IDEAS home Printed from https://ideas.repec.org/p/ags/gagfdp/118959.html
   My bibliography  Save this paper

Counterproductive Counternarcotic Strategies?

Author

Listed:
  • Andersson, Camilla I.M.

Abstract

We model the economic incentives surrounding opium crop production in Afghanistan. Specifically, we examine the impact of eradication policies when opium is used as a means of obtaining credit, and when the crops are produced in sharecropping arrangements. The analysis suggests that when perfect credit markets are available, an increased risk of eradication will lead to less land being allocated to opium poppy. However, when opium is used as a means of obtaining credit, the effects of eradication are no longer clear-cut. Finally, under sharecropping arrangements, increased risk of eradication will make the tenants worse off, while landlords may benefit.

Suggested Citation

  • Andersson, Camilla I.M., 2011. "Counterproductive Counternarcotic Strategies?," Discussion Papers 118959, Georg-August-Universitaet Goettingen, GlobalFood, Department of Agricultural Economics and Rural Development.
  • Handle: RePEc:ags:gagfdp:118959
    as

    Download full text from publisher

    File URL: http://purl.umn.edu/118959
    Download Restriction: no

    References listed on IDEAS

    as
    1. Steve Boucher & Catherine Guirkinger, 2007. "Risk, Wealth, and Sectoral Choice in Rural Credit Markets," American Journal of Agricultural Economics, Agricultural and Applied Economics Association, vol. 89(4), pages 991-1004.
    2. Ibanez, Marcela & Carlsson, Fredrik, 2010. "A survey-based choice experiment on coca cultivation," Journal of Development Economics, Elsevier, vol. 93(2), pages 249-263, November.
    3. Jeffrey Clemens, 2008. "Opium in Afghanistan: Prospects for the Success of Source Country Drug Control Policies," Journal of Law and Economics, University of Chicago Press, vol. 51(3), pages 407-432, August.
    4. Braverman, Avishay & Stiglitz, Joseph E., 1986. "Landlords, tenants and technological innovations," Journal of Development Economics, Elsevier, vol. 23(2), pages 313-332, October.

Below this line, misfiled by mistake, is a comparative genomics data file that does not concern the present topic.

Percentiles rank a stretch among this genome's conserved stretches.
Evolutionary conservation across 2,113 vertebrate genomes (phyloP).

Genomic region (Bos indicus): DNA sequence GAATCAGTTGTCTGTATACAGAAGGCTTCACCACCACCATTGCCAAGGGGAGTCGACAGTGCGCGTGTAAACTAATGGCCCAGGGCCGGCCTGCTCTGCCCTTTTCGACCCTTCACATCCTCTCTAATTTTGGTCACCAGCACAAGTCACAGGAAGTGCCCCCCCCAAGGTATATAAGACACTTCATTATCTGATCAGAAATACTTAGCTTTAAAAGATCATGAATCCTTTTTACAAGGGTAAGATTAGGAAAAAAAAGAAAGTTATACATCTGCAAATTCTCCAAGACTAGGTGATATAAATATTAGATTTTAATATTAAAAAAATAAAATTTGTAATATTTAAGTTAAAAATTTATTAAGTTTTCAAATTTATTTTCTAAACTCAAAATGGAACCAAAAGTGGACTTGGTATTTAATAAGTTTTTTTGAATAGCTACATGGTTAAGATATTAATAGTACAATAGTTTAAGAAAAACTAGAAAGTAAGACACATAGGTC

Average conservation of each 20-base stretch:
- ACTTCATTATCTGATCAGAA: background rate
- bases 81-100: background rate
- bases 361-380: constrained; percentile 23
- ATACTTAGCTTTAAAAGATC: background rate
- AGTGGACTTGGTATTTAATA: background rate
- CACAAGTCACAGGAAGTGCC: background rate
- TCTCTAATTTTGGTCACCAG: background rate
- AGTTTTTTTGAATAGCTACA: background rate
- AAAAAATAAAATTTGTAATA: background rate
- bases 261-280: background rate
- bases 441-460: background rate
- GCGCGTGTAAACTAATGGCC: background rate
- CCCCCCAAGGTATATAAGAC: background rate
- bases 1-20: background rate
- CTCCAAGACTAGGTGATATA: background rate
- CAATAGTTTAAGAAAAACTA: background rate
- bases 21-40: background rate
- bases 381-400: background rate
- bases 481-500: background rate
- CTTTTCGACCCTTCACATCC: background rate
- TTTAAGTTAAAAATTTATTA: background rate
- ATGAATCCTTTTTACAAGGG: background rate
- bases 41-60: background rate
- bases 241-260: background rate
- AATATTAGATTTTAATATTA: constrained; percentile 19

Full references (including those not matched with items on IDEAS)

    More about this item

    Keywords

    Eradication; Informal credit markets; Opium; Sharecropping; Crop Production/Industries; Risk and Uncertainty; Q12;

    JEL classification:

    • Q12 - Agricultural and Natural Resource Economics; Environmental and Ecological Economics - - Agriculture - - - Micro Analysis of Farm Firms, Farm Households, and Farm Input Markets

    NEP fields

    This paper has been announced in the following NEP Reports:

    Statistics

    Access and download statistics

    Corrections

    All material on this site has been provided by the respective publishers and authors. You can help correct errors and omissions. When requesting a correction, please mention this item's handle: RePEc:ags:gagfdp:118959. See general information about how to correct material in RePEc.

    For technical questions regarding this item, or to correct its authors, title, abstract, bibliographic or download information, contact: (AgEcon Search). General contact details of provider: http://edirc.repec.org/data/iagoede.html .

    If you have authored this item and are not yet registered with RePEc, we encourage you to do it here. This allows to link your profile to this item. It also allows you to accept potential citations to this item that we are uncertain about.

    If CitEc recognized a reference but did not link an item in RePEc to it, you can help with this form .

    If you know of missing items citing this one, you can help us creating those links by adding the relevant references in the same way as above, for each refering item. If you are a registered author of this item, you may also want to check the "citations" tab in your RePEc Author Service profile, as there may be some citations waiting for confirmation.

    Please note that corrections may take a couple of weeks to filter through the various RePEc services.

    IDEAS is a RePEc service hosted by the Research Division of the Federal Reserve Bank of St. Louis . RePEc uses bibliographic data supplied by the respective publishers.